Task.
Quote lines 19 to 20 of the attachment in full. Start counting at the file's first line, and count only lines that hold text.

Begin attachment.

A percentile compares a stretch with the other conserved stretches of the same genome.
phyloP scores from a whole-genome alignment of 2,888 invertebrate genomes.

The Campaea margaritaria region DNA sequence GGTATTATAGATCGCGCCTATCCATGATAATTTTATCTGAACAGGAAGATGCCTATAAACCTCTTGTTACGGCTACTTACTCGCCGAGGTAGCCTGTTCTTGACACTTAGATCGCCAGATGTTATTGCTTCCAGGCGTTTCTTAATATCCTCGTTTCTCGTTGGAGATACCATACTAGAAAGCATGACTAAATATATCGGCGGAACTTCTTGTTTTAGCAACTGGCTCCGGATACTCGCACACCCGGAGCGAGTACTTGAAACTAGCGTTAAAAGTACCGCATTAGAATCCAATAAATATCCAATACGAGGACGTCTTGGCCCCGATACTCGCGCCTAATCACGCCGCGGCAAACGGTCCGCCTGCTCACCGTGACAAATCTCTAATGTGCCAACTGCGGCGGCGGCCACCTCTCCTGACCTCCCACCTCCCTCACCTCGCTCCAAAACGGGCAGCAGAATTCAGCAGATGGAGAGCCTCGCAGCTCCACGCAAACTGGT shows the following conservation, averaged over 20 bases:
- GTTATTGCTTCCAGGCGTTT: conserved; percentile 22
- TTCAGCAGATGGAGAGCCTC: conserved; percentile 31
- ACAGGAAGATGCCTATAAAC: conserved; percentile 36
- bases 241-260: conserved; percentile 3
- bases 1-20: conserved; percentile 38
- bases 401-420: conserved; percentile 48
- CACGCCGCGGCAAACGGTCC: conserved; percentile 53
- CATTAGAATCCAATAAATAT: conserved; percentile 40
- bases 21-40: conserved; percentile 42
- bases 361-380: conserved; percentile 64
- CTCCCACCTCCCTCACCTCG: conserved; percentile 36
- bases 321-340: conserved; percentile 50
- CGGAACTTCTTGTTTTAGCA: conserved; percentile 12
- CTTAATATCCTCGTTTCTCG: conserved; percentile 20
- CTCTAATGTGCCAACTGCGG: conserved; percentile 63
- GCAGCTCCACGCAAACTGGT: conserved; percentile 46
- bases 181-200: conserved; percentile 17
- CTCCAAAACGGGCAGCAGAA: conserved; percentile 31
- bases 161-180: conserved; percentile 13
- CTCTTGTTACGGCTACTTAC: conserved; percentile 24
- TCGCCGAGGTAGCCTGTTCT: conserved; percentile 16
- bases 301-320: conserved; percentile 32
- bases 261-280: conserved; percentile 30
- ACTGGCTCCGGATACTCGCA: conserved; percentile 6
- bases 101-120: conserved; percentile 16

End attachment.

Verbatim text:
- GCAGCTCCACGCAAACTGGT: conserved; percentile 46
- bases 181-200: conserved; percentile 17